WASHINGTON — The White House announced a new strategy to help police, schools and other local organizations counter the threat of domestic radicalism, a broad plan involving federal departments not usually associated with national security.
The effort is modeled on anti-gang initiatives developed in the 1990s and programs intended to prevent school shootings like the tragedy at Columbine High School in Colorado in 1999.
Although short on details, the eight-page outline for the first time called on all parts of the U.S. government, including the departments of Education and Health and Human Services, to devise ways to help communities identify extremist agendas that could lead to violence.
Wednesday's announcement came a week after the arrest of U.S. soldier Naser Jason Abdo in Killeen, Texas. Abdo was charged with possessing an unregistered destructive device after a gun store clerk tipped police that he had behaved oddly while buying gunpowder. Abdo planned to blow up a restaurant frequented by soldiers stationed at nearby Fort Hood, authorities said.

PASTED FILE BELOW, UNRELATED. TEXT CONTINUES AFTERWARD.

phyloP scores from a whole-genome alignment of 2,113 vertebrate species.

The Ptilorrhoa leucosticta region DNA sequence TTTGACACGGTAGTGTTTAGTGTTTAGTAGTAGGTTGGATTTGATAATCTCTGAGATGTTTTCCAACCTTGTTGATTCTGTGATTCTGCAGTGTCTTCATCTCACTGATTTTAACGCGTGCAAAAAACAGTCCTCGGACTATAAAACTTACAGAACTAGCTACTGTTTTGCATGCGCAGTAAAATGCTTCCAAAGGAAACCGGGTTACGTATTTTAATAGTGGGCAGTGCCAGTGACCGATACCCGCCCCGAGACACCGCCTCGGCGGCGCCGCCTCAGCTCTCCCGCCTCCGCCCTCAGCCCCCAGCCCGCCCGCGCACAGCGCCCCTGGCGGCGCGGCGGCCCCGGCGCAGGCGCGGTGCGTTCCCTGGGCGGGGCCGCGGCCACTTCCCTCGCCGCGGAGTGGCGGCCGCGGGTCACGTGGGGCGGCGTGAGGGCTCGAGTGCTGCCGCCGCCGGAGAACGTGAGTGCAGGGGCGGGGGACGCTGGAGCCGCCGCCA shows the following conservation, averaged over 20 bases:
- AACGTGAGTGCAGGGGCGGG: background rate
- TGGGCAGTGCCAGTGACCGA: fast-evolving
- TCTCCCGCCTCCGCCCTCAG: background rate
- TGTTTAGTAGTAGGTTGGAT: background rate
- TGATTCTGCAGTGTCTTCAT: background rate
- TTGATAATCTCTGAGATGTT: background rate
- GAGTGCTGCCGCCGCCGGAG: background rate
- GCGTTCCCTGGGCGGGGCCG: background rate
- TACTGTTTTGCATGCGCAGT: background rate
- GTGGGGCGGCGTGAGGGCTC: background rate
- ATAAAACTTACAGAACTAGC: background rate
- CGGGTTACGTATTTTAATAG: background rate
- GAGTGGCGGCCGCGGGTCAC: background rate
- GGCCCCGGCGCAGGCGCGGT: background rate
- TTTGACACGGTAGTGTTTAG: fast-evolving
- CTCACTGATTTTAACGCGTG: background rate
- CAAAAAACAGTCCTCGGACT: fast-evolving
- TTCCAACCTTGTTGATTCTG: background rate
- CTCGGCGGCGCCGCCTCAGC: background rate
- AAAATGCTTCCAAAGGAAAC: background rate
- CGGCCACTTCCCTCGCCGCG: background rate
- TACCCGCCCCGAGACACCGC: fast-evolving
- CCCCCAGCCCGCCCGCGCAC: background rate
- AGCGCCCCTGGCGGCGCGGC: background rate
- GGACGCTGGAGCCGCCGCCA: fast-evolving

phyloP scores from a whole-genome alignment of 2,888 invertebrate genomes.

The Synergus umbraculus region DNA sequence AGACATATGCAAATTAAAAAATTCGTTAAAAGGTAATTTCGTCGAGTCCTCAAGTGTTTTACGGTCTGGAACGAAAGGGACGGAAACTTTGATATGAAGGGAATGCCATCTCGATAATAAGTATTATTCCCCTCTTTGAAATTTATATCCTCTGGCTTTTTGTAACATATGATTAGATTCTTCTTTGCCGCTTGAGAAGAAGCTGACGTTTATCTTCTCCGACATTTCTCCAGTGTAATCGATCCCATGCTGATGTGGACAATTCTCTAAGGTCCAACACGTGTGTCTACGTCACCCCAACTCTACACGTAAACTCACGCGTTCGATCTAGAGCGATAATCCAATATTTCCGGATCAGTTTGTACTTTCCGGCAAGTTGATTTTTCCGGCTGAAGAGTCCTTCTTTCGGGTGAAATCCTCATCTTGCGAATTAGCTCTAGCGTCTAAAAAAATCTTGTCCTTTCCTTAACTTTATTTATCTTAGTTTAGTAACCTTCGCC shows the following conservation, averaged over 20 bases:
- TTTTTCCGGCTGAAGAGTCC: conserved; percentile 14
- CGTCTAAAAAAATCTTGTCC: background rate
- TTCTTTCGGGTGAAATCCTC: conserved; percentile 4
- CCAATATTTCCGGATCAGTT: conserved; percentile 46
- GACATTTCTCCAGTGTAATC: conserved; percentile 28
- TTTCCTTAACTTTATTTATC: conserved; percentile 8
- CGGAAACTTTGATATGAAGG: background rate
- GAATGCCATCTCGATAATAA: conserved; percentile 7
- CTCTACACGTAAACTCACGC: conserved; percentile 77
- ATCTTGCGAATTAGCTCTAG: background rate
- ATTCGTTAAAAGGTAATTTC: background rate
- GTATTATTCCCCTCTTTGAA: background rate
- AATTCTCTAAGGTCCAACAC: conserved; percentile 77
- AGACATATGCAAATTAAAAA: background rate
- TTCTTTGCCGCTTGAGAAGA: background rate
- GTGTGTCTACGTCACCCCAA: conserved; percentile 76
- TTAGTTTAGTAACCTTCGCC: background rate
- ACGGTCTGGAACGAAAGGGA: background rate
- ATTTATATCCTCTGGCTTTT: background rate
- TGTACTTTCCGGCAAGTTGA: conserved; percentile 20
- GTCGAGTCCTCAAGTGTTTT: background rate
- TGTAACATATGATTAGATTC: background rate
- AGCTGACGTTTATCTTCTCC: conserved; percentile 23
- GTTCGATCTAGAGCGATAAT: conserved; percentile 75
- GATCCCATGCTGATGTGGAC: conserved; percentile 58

At his arraignment, Abdo yelled out the name of Maj. Nidal Hasan, the Army psychiatrist who is accused of killing 13 people and wounding 32 during a 2009 shooting spree at Fort Hood.
Congressional investigations into the Fort Hood shootings revealed warning signs that could have tipped off authorities ahead of time.
Intelligence reports indicate that al-Qaida has tried to recruit Americans to launch attacks on U.S. soil.
Thirty-one American citizens or legal permanent residents were arrested between May 2009 and July 2011 in connection with homegrown terrorism plots, according to the Congressional Research Service. Those arrests within a two-year period contrast with 21 such arrests in the previous seven years.
Since 2009, at least 24 people have been killed in the United States due to actions of individuals who ascribe to a violent ideology: Fourteen were killed by people who supported al-Qaida, and 10 by people who were motivated by other ideologies, like white supremacy, according to an Associated Press report.
In President Barack Obama's written introduction to the new strategy, he cited threats from "al-Qaida's hateful ideology" as well as domestic neo-Nazis and anti-Semitic hate groups.
Some government efforts to identify violent extremists before they act are under way. The Department of Homeland Security hosted a training seminar this week in Columbus, Ohio, for 150 police officers from across the country on how to spot warning signs that someone might be planning an attack.
The Bureau of Prisons and the FBI have begun sharing information with police about inmates being released from prison who had known links to violent extremist groups while incarcerated.